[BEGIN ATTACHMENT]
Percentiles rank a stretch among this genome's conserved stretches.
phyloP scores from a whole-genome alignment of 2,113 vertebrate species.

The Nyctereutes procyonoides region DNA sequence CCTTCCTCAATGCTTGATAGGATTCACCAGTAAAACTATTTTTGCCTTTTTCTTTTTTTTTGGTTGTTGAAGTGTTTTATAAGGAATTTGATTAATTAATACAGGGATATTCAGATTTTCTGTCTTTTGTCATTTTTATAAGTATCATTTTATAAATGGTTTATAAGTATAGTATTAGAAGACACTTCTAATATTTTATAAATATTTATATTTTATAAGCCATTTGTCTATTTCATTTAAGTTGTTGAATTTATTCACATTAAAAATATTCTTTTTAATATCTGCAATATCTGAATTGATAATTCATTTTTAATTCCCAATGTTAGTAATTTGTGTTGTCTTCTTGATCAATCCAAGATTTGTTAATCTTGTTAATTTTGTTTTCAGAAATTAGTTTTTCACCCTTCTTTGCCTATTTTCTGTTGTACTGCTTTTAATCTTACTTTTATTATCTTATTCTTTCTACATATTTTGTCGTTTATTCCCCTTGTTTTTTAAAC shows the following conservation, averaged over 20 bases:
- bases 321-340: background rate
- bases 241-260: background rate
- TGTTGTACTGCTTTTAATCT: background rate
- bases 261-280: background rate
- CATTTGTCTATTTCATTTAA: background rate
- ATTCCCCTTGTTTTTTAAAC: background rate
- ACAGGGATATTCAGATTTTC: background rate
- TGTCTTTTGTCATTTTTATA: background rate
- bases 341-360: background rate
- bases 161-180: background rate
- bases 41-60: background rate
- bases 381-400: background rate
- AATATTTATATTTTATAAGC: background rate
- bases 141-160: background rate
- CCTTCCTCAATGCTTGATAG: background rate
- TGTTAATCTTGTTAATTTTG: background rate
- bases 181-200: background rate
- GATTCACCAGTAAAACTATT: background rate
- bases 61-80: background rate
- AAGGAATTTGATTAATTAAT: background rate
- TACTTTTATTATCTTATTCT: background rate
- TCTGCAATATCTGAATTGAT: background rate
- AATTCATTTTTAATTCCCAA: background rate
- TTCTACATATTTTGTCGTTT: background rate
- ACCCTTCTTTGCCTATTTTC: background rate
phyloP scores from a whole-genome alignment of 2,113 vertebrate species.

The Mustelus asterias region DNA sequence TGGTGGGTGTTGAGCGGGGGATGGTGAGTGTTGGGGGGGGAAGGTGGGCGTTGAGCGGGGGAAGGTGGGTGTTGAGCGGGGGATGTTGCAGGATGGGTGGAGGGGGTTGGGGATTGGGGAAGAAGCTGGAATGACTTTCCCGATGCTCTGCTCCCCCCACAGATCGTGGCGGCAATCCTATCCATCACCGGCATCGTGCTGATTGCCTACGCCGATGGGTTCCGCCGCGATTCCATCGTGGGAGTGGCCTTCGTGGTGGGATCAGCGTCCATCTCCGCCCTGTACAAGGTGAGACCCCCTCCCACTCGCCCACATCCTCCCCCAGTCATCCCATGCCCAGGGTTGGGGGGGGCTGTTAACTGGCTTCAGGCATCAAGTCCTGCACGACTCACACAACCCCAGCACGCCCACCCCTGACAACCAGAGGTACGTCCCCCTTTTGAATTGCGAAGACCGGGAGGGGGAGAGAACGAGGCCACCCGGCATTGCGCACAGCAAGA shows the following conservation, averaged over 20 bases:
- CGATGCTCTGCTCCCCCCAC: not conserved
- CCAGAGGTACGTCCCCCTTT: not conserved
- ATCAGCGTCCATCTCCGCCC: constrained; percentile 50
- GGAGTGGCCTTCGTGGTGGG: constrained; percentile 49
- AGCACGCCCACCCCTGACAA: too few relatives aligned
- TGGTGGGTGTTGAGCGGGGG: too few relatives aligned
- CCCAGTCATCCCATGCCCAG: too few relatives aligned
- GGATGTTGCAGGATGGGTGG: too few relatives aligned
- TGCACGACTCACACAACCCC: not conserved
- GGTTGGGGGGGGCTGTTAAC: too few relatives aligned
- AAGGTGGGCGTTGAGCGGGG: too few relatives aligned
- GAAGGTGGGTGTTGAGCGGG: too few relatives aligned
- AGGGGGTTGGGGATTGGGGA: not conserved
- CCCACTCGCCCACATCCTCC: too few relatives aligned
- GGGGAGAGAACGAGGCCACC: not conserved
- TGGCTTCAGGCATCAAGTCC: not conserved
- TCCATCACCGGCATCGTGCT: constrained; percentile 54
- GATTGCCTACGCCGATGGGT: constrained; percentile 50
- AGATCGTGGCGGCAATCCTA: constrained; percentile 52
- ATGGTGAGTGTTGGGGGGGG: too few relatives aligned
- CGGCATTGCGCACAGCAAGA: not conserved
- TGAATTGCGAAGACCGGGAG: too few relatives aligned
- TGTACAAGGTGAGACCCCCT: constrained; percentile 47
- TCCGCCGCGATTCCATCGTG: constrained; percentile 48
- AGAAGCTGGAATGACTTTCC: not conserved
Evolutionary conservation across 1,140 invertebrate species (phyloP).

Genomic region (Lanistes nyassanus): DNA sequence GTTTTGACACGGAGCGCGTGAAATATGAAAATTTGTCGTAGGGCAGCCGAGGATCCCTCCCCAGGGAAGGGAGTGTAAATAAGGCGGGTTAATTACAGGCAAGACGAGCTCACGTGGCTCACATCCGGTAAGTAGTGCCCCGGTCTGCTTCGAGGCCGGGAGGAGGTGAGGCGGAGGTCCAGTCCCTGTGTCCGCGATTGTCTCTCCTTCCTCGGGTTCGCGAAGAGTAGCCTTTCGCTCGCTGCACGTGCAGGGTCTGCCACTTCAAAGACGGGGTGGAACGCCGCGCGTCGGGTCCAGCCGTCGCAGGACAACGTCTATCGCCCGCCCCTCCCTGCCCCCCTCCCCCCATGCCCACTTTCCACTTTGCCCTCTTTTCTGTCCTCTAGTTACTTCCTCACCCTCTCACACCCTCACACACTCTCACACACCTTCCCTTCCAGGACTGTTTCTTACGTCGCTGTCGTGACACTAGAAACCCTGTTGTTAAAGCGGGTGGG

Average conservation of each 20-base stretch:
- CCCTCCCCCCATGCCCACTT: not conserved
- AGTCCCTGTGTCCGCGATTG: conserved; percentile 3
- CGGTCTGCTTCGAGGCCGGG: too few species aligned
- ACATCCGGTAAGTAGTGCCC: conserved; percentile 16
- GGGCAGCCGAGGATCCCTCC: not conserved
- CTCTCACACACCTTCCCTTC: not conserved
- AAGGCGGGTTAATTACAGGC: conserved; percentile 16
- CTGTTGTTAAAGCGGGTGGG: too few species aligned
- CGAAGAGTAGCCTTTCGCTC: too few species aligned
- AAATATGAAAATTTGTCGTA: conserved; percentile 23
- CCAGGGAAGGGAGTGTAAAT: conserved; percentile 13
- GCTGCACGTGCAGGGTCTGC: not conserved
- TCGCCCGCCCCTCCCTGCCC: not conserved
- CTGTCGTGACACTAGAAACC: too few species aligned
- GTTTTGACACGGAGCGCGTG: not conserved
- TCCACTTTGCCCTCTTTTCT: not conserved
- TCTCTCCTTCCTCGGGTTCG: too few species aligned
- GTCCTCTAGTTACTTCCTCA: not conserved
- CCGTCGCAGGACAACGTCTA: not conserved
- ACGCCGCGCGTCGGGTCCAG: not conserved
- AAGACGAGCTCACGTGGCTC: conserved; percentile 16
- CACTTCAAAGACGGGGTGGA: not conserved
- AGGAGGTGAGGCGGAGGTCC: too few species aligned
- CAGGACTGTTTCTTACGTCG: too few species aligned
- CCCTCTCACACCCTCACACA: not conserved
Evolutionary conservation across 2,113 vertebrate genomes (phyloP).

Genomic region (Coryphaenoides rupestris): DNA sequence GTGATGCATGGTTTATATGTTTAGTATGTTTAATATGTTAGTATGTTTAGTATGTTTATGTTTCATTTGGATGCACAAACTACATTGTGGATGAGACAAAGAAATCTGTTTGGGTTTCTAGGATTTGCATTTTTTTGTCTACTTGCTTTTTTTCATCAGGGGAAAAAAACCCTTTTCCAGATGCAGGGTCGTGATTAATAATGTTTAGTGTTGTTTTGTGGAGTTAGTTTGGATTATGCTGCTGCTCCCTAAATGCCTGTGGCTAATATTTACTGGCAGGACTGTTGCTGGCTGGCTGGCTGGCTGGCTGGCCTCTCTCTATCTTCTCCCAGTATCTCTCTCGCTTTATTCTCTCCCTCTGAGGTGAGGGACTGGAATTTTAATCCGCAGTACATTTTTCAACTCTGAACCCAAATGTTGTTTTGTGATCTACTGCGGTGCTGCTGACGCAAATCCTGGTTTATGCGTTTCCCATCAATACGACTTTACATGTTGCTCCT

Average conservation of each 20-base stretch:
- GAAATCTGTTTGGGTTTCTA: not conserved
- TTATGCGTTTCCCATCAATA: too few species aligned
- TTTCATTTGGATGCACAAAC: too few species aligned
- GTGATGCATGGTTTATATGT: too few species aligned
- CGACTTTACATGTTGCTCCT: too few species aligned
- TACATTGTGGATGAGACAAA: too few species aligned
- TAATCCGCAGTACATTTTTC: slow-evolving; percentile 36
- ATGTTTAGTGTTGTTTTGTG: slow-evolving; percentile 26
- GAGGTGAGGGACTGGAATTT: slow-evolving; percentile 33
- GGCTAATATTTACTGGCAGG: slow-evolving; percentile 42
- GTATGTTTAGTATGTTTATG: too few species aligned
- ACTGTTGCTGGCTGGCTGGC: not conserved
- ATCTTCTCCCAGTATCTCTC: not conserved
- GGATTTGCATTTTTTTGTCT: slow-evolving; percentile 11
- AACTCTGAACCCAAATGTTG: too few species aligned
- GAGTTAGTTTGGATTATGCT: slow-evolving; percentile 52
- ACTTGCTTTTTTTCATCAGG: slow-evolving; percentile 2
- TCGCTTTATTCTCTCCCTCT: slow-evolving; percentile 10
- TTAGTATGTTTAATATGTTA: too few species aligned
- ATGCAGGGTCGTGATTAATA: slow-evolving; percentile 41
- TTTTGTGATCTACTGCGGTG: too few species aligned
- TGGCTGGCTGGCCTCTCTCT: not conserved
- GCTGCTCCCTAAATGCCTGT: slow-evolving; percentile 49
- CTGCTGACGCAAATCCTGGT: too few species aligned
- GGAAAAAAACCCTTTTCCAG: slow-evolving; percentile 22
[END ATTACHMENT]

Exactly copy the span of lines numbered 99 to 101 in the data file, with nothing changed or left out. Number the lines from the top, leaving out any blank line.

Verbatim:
- ATCTTCTCCCAGTATCTCTC: not conserved
- GGATTTGCATTTTTTTGTCT: slow-evolving; percentile 11
- AACTCTGAACCCAAATGTTG: too few species aligned